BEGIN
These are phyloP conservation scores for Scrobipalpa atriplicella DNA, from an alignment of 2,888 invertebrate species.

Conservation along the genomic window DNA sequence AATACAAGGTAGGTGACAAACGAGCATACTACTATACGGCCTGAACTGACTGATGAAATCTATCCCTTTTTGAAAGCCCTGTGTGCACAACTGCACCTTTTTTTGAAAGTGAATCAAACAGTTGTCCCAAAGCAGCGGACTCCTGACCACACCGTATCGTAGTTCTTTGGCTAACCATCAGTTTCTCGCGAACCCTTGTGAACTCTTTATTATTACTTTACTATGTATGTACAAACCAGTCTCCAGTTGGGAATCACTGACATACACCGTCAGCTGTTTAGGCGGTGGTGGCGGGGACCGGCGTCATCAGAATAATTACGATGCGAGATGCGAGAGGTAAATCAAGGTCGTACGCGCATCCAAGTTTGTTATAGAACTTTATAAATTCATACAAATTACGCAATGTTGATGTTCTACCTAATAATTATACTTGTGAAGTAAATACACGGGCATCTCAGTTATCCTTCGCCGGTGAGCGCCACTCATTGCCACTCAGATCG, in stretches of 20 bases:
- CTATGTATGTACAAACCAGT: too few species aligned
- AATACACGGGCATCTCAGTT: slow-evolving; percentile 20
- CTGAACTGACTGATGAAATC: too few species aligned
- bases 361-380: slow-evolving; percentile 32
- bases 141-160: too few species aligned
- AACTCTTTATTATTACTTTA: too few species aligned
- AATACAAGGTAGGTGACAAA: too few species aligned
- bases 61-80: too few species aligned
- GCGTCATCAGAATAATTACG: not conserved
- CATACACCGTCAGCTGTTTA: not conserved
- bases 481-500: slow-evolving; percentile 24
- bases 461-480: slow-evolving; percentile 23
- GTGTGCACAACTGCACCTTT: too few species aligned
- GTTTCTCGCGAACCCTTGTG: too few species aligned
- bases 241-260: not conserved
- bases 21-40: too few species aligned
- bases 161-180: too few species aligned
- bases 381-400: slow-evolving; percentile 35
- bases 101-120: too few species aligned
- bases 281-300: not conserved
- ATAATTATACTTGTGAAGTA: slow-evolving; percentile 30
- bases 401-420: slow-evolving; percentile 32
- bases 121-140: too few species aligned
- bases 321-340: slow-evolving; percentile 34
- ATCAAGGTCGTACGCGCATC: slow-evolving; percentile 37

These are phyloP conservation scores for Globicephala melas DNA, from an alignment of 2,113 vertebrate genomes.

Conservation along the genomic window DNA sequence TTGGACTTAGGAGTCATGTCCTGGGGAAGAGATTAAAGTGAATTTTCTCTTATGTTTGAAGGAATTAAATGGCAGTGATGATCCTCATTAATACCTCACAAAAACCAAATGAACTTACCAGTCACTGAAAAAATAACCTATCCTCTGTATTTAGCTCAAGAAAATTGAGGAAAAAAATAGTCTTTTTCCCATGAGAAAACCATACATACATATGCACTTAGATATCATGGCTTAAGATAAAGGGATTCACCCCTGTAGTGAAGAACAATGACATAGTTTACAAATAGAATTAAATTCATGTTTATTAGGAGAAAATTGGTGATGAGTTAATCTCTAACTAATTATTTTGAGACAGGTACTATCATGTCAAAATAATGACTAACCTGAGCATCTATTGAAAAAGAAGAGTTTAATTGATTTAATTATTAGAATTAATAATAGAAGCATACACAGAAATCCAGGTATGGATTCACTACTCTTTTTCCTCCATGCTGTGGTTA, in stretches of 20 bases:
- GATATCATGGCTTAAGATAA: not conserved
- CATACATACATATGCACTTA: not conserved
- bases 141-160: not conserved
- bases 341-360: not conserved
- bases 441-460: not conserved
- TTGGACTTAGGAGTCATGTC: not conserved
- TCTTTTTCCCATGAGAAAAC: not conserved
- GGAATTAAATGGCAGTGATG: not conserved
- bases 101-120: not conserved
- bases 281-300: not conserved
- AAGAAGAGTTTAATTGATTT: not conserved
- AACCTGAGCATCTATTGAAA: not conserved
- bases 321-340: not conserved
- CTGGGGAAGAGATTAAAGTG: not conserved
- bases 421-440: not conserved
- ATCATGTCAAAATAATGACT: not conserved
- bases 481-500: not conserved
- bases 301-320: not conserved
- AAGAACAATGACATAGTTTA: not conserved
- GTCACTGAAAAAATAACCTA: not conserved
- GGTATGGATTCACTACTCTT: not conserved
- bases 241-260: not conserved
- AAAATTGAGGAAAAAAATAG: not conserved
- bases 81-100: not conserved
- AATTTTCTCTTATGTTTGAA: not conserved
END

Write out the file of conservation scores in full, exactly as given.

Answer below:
These are phyloP conservation scores for Scrobipalpa atriplicella DNA, from an alignment of 2,888 invertebrate species.

Conservation along the genomic window DNA sequence AATACAAGGTAGGTGACAAACGAGCATACTACTATACGGCCTGAACTGACTGATGAAATCTATCCCTTTTTGAAAGCCCTGTGTGCACAACTGCACCTTTTTTTGAAAGTGAATCAAACAGTTGTCCCAAAGCAGCGGACTCCTGACCACACCGTATCGTAGTTCTTTGGCTAACCATCAGTTTCTCGCGAACCCTTGTGAACTCTTTATTATTACTTTACTATGTATGTACAAACCAGTCTCCAGTTGGGAATCACTGACATACACCGTCAGCTGTTTAGGCGGTGGTGGCGGGGACCGGCGTCATCAGAATAATTACGATGCGAGATGCGAGAGGTAAATCAAGGTCGTACGCGCATCCAAGTTTGTTATAGAACTTTATAAATTCATACAAATTACGCAATGTTGATGTTCTACCTAATAATTATACTTGTGAAGTAAATACACGGGCATCTCAGTTATCCTTCGCCGGTGAGCGCCACTCATTGCCACTCAGATCG, in stretches of 20 bases:
- CTATGTATGTACAAACCAGT: too few species aligned
- AATACACGGGCATCTCAGTT: slow-evolving; percentile 20
- CTGAACTGACTGATGAAATC: too few species aligned
- bases 361-380: slow-evolving; percentile 32
- bases 141-160: too few species aligned
- AACTCTTTATTATTACTTTA: too few species aligned
- AATACAAGGTAGGTGACAAA: too few species aligned
- bases 61-80: too few species aligned
- GCGTCATCAGAATAATTACG: not conserved
- CATACACCGTCAGCTGTTTA: not conserved
- bases 481-500: slow-evolving; percentile 24
- bases 461-480: slow-evolving; percentile 23
- GTGTGCACAACTGCACCTTT: too few species aligned
- GTTTCTCGCGAACCCTTGTG: too few species aligned
- bases 241-260: not conserved
- bases 21-40: too few species aligned
- bases 161-180: too few species aligned
- bases 381-400: slow-evolving; percentile 35
- bases 101-120: too few species aligned
- bases 281-300: not conserved
- ATAATTATACTTGTGAAGTA: slow-evolving; percentile 30
- bases 401-420: slow-evolving; percentile 32
- bases 121-140: too few species aligned
- bases 321-340: slow-evolving; percentile 34
- ATCAAGGTCGTACGCGCATC: slow-evolving; percentile 37

These are phyloP conservation scores for Globicephala melas DNA, from an alignment of 2,113 vertebrate genomes.

Conservation along the genomic window DNA sequence TTGGACTTAGGAGTCATGTCCTGGGGAAGAGATTAAAGTGAATTTTCTCTTATGTTTGAAGGAATTAAATGGCAGTGATGATCCTCATTAATACCTCACAAAAACCAAATGAACTTACCAGTCACTGAAAAAATAACCTATCCTCTGTATTTAGCTCAAGAAAATTGAGGAAAAAAATAGTCTTTTTCCCATGAGAAAACCATACATACATATGCACTTAGATATCATGGCTTAAGATAAAGGGATTCACCCCTGTAGTGAAGAACAATGACATAGTTTACAAATAGAATTAAATTCATGTTTATTAGGAGAAAATTGGTGATGAGTTAATCTCTAACTAATTATTTTGAGACAGGTACTATCATGTCAAAATAATGACTAACCTGAGCATCTATTGAAAAAGAAGAGTTTAATTGATTTAATTATTAGAATTAATAATAGAAGCATACACAGAAATCCAGGTATGGATTCACTACTCTTTTTCCTCCATGCTGTGGTTA, in stretches of 20 bases:
- GATATCATGGCTTAAGATAA: not conserved
- CATACATACATATGCACTTA: not conserved
- bases 141-160: not conserved
- bases 341-360: not conserved
- bases 441-460: not conserved
- TTGGACTTAGGAGTCATGTC: not conserved
- TCTTTTTCCCATGAGAAAAC: not conserved
- GGAATTAAATGGCAGTGATG: not conserved
- bases 101-120: not conserved
- bases 281-300: not conserved
- AAGAAGAGTTTAATTGATTT: not conserved
- AACCTGAGCATCTATTGAAA: not conserved
- bases 321-340: not conserved
- CTGGGGAAGAGATTAAAGTG: not conserved
- bases 421-440: not conserved
- ATCATGTCAAAATAATGACT: not conserved
- bases 481-500: not conserved
- bases 301-320: not conserved
- AAGAACAATGACATAGTTTA: not conserved
- GTCACTGAAAAAATAACCTA: not conserved
- GGTATGGATTCACTACTCTT: not conserved
- bases 241-260: not conserved
- AAAATTGAGGAAAAAAATAG: not conserved
- bases 81-100: not conserved
- AATTTTCTCTTATGTTTGAA: not conserved